Tapping the crowd for start-up funding
A start-up investment model developed by SA entrepreneur Eve Dmochowska (pictured) and her colleagues to solve key problems in SA start-up financing proved a big hit at the annual South by South West (SxSW) Interactive festival held in Austin, Texas earlier this week. Dan Oshinsky, a reporter for a local news station, described her as one of the best presenters he had seen at SxSW, alongside such luminaries as Clay Shirky and Marc Cuban.
The idea she presented, CrowdFunding, will obtain investment in R1 000 blocks from individuals, and raise R1m for its first fund. It is structured as a trust, which resolves a number of regulatory issues around investments and soliciting funds from the public.
The idea was launched almost by accident. When the news leaked out of a small preview circle, the pledges began streaming in, with 254 investors offering R842 000 in just the first two weeks. This was well ahead of her expectations, which was that R1m might take three or four months to raise.
Dmochowska’s panel was one of two talks involving South Africans on the packed SxSW programme, with panellists Heather Ford, who currently studies at Berkeley, Justin Spratt, the co-founder of start-up incubator ISLabs, Brett Haggard, technology journalist and podcaster, and Gareth Knight, an experienced start-up founder with business interests in SA and the UK.
The goal of CrowdFunding, Dmochowska explained, is to complete the cycle of online funding, which in the US begins with bootstrapping using an entrepreneur’s own money, and proceeds via angel funding or an incubator to the venture capital stage, after which the usual exit is either a sale to a bigger firm, or a stock market listing.
The early phases of this cycle are missing in SA, she says, which leaves venture capitalists with little to invest in.
Yet they need to hedge bets by picking 10 or 15 promising companies to fund, in the hope that two or three make it big and provide the ten-baggers or better that makes the fund profitable.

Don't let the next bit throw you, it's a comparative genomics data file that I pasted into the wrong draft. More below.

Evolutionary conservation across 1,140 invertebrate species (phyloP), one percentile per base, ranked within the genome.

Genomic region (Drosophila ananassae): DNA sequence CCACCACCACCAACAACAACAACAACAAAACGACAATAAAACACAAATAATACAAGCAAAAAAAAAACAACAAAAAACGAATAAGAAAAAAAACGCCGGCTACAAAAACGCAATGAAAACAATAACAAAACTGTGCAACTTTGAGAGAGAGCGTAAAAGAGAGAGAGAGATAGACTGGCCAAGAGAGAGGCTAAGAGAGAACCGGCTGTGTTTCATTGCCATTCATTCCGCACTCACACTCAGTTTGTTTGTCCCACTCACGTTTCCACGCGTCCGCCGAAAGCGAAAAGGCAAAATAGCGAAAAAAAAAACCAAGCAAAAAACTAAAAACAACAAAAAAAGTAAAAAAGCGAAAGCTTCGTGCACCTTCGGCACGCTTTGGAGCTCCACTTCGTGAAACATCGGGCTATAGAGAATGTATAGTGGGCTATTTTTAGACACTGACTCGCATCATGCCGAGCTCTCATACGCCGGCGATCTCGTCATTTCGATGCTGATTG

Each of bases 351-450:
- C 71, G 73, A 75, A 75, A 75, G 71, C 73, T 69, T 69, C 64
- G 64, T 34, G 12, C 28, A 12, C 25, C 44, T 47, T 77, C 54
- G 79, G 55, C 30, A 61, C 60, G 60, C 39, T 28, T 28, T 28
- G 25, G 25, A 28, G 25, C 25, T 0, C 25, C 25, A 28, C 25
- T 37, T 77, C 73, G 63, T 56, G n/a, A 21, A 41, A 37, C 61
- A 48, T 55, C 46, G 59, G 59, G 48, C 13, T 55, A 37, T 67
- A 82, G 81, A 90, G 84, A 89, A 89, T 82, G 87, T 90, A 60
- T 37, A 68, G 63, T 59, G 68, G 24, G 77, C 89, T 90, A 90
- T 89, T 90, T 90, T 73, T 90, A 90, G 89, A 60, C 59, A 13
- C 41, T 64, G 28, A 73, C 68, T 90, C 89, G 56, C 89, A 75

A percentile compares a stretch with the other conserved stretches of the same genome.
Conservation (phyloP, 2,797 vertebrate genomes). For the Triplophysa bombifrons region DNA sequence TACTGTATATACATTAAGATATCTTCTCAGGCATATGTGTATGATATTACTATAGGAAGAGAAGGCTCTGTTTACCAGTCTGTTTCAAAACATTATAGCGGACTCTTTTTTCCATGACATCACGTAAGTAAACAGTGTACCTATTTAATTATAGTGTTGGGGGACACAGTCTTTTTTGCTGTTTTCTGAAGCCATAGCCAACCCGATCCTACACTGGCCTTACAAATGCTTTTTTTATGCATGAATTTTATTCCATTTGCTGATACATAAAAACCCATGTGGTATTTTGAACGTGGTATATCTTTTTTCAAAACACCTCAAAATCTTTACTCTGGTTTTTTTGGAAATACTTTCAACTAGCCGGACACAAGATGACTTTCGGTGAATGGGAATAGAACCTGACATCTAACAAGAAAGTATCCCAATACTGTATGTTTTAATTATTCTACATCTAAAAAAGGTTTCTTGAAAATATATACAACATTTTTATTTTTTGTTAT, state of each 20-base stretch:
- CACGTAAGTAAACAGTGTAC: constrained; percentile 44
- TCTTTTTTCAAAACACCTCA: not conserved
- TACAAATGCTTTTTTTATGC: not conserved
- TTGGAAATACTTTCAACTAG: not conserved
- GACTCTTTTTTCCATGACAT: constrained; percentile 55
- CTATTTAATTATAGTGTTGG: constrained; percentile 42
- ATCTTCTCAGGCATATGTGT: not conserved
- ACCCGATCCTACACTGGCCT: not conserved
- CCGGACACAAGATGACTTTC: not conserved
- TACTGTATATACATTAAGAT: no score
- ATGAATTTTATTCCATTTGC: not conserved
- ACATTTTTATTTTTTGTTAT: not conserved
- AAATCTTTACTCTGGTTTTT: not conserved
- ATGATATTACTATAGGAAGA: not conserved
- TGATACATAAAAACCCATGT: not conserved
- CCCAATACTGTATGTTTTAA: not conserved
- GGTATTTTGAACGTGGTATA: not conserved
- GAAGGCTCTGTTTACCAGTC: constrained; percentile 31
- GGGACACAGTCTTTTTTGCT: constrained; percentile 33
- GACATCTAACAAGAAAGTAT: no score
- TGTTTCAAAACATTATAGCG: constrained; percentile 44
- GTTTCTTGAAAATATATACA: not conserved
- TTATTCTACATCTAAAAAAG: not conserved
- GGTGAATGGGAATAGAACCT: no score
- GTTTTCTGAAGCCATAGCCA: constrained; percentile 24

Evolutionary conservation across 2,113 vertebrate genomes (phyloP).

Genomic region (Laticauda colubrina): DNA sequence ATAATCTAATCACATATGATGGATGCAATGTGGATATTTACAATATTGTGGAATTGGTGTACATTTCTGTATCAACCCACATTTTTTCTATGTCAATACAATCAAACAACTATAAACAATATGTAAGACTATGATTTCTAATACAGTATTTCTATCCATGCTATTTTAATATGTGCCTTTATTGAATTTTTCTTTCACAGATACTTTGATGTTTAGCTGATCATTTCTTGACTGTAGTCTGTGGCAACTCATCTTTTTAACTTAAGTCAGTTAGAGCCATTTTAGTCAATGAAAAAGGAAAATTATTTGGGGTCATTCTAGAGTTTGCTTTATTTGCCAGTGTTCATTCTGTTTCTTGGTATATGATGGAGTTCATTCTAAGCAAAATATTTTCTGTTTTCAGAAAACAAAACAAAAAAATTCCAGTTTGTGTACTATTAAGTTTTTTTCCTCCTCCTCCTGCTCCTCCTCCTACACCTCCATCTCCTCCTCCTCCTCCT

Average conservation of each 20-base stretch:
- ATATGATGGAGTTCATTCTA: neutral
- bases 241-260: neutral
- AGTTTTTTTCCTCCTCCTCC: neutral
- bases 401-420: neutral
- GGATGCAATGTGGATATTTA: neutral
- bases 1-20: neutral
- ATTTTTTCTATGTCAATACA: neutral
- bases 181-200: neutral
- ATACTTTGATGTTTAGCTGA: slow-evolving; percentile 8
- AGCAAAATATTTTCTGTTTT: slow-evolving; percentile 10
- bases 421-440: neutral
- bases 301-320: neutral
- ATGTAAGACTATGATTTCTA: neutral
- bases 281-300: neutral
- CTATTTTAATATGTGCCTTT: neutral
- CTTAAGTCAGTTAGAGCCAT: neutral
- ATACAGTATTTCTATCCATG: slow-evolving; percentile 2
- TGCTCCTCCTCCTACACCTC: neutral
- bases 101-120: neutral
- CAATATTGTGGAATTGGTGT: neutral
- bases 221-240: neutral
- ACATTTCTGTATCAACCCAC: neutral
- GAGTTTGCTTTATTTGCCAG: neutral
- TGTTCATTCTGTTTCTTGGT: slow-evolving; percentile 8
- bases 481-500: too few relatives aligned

“SA has lots of clever people, with great coding skills, and good knowledge of how to take products global,” she says. “But because there is a lack of funding, many don’t even try.”
Unlike in other countries, the banking sector is so uncompetitive and risk-averse that there’s little chance of entrepreneurs being able to use loans or credit cards for bootstrapping. Government programmes, if they understand the technology and business model at all, take 12-18 months to reach the approval stage, by which time the world has moved on and the idea is usually stale. Bureaucracy and inexperience is not conducive to grabbing first-mover advantage.
“It’s more than just about the money, she said. “Investors will have the knowledge that they’re part of a network of people who want to help, and make up for lost time. Corporate South Africa is also very supportive, and is happy to provide work space, equipment, and other help. That shows we have a model that people really believe in, and understand. There’s also already a huge interest in second-round funding. A network of mentorship has been built too.”
Her audience was small — as is common with the many simultaneous panels on the programme — but very receptive of an idea that wasn’t about the presenters, but about the start-ups and entrepreneurs around them. Many offered congratulations and asked questions, hoping to learn from Dmochowska’s experience.
It prompted not only glowing local news coverage in the USA, but also interviews with international channels such as the BBC.
“The reason this will be successful,” Dmochowska says, “is that the money is almost incidental. Start-ups will be able to tap into our network, and be able to get to experts at only two or three degrees of separation, and get help, advice, or skills.”
The other reason is illustrated by Spratt, in the form of an example: “We have the Development Bank of Southern Africa, and the Industrial Development Corporation. But when Personera, an SA start-up founded by Sheraan Amod, presented them with a great idea on which it had to move quickly, the IDC took eight months to decide that it didn’t understand the business model.”
As it turned out, several angel-funding entrepreneurs from successful companies such as Yola and Clicks2Customers stepped up with risk capital to provide the funding that the official channels failed to provide. The company is already a great success, with a growing international market and rising public profile.”
The hope is that CrowdFunding can fund 10 or 15 such companies with the first fund, and produce the requisite two, three or more successes that go on to receive second-level or venture capital investment.
“We’re hoping CrowdFunding will succeed,” says Dmochowska, “and wake up the IDC.” – Ivo Vegter, TechCentral